Life in 1563

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  • Queen's County

Landscape and Nature

The Irish landscape was very different in 1563. Laois, like much of Ireland, was covered in dense forests and treacherous bogs. They provided an ideal habitat for numerous wild animals.

At this time, wolves were still present in the wild in Ireland. The population of hawks was much greater than now and they were exported for use in the practice of falconry.


How People Lived

Though much of Ireland was covered in forests and bogland, at around 1 million, the population was much lower than it is today. The land available for cultivation provided enough to support the population, with some remaining for export. In fact, some commentators at that time remarked that Ireland was 'most rich, and plentiful, full of corn and cattle.'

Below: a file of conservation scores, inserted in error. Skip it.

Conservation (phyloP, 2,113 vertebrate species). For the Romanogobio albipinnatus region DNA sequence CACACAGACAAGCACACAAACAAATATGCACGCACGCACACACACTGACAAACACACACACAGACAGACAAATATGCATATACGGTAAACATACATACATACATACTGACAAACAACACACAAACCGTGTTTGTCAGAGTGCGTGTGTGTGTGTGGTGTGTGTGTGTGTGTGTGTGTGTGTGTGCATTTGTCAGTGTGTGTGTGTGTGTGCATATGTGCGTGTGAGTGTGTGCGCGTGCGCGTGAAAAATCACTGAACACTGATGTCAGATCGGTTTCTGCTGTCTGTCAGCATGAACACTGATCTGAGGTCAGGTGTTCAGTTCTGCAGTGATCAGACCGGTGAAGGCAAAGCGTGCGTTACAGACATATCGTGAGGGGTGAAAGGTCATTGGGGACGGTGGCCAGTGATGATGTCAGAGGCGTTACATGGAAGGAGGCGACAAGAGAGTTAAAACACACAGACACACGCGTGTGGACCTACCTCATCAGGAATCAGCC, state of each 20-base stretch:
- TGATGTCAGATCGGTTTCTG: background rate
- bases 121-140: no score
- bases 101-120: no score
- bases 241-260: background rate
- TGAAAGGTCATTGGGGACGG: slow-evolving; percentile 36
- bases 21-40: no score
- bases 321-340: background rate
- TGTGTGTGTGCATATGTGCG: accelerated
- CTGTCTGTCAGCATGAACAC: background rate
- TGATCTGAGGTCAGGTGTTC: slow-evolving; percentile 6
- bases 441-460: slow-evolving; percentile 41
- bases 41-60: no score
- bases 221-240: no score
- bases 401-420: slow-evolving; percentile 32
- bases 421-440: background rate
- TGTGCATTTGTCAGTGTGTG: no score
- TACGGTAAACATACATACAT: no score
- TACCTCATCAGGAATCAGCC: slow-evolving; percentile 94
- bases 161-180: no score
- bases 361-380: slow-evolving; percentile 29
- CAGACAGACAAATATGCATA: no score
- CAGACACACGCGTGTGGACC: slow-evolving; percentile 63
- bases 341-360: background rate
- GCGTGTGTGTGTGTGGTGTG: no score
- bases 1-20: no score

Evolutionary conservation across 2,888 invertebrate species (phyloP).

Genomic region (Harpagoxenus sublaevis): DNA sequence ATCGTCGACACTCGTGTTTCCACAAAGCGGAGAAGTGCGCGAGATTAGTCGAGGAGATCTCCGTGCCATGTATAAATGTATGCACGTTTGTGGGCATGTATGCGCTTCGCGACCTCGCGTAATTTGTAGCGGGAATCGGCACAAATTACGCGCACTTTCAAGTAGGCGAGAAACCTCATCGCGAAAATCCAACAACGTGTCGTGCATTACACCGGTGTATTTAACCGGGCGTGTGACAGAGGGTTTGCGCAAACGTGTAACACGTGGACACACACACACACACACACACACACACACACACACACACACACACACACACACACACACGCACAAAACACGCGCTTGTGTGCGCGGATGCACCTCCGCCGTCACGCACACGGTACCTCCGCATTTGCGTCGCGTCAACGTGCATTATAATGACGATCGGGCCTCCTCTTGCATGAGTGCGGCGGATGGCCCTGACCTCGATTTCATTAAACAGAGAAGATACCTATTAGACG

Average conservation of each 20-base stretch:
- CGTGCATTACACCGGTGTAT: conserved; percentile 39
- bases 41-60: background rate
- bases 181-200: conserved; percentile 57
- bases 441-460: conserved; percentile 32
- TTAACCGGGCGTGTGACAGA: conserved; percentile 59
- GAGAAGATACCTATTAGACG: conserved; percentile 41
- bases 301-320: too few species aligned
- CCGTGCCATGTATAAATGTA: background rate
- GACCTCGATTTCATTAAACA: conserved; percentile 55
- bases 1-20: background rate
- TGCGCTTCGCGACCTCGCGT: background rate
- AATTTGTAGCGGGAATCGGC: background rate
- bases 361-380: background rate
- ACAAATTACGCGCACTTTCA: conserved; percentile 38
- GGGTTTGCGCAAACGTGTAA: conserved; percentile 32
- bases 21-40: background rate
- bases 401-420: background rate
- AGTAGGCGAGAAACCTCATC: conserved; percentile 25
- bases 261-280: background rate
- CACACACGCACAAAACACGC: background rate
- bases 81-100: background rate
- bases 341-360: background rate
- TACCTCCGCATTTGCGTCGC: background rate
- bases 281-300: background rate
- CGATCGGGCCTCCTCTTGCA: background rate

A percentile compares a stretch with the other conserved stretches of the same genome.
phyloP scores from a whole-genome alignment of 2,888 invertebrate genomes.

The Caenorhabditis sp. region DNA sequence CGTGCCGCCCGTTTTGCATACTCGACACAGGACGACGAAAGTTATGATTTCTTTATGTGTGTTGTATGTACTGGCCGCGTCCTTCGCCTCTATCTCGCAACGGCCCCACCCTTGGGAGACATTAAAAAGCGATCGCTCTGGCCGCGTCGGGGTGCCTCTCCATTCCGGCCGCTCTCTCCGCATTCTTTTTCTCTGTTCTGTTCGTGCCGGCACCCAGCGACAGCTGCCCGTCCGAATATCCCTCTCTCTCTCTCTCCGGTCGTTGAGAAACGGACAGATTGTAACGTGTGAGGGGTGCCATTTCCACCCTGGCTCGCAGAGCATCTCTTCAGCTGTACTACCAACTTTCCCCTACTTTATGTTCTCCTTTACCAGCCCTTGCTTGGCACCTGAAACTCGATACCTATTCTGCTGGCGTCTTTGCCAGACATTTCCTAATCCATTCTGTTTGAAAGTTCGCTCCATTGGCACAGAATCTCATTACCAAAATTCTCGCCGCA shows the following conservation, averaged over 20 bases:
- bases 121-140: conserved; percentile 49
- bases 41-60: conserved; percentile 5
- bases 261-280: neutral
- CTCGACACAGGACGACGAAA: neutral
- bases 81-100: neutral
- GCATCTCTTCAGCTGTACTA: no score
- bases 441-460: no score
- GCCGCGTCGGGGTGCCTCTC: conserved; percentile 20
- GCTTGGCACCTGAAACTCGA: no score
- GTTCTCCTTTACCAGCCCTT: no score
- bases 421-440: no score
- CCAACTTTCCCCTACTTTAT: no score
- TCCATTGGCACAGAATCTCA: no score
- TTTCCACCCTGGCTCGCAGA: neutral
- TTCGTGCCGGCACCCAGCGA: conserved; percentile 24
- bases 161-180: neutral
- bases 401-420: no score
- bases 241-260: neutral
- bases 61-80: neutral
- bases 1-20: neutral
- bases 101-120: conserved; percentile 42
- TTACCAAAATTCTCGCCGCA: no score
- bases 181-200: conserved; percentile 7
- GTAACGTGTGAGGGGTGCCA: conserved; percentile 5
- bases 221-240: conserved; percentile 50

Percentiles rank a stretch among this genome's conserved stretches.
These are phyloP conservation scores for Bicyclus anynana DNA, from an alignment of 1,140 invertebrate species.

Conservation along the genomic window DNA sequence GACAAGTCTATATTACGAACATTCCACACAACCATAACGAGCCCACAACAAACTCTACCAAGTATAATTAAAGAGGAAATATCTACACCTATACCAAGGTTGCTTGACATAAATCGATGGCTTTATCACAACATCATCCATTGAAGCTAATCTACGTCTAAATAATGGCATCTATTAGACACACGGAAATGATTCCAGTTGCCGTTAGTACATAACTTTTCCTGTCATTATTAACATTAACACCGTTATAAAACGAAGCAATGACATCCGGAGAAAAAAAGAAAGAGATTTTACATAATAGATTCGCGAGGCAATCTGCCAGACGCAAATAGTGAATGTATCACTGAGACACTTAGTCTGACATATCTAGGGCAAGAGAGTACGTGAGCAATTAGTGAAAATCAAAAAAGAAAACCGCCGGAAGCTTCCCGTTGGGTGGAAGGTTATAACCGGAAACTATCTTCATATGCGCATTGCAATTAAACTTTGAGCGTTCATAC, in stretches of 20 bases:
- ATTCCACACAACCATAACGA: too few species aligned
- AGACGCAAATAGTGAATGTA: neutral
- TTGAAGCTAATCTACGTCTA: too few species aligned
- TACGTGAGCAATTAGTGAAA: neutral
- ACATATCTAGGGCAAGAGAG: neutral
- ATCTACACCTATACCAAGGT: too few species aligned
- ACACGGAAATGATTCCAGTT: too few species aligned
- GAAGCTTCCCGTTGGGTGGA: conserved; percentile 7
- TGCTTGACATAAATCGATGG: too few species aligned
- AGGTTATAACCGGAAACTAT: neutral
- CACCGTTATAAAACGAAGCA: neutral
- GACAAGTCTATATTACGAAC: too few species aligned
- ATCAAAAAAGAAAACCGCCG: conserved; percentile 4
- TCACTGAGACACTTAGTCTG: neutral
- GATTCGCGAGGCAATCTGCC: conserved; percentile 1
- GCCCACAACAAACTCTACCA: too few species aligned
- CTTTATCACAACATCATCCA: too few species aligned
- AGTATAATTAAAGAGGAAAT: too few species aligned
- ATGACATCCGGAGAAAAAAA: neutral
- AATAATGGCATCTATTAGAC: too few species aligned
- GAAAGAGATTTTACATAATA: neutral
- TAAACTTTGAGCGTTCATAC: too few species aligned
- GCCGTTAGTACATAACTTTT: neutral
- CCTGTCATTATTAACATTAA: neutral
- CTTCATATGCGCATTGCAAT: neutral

Wool, hides, tallow, honey and fruit were all in general use, with a large surplus available for exportation. Corn and other cereals were a valuable source of income. Cattle and horses were also exported.


Hunting was a popular pastime among the Irish chiefs and the English gentry. The forests provided a stock of wild animals and an abundance of small game. Irish wolfhounds, like the one pictured below, were used in hunting.

Wolfhounds were so popular that special laws were passed to protect them. Hawks were also popular for use in falconry. As so many wolfhounds and hawks were exported as gifts to gentry abroad, a tax was introduced to discourage the practice.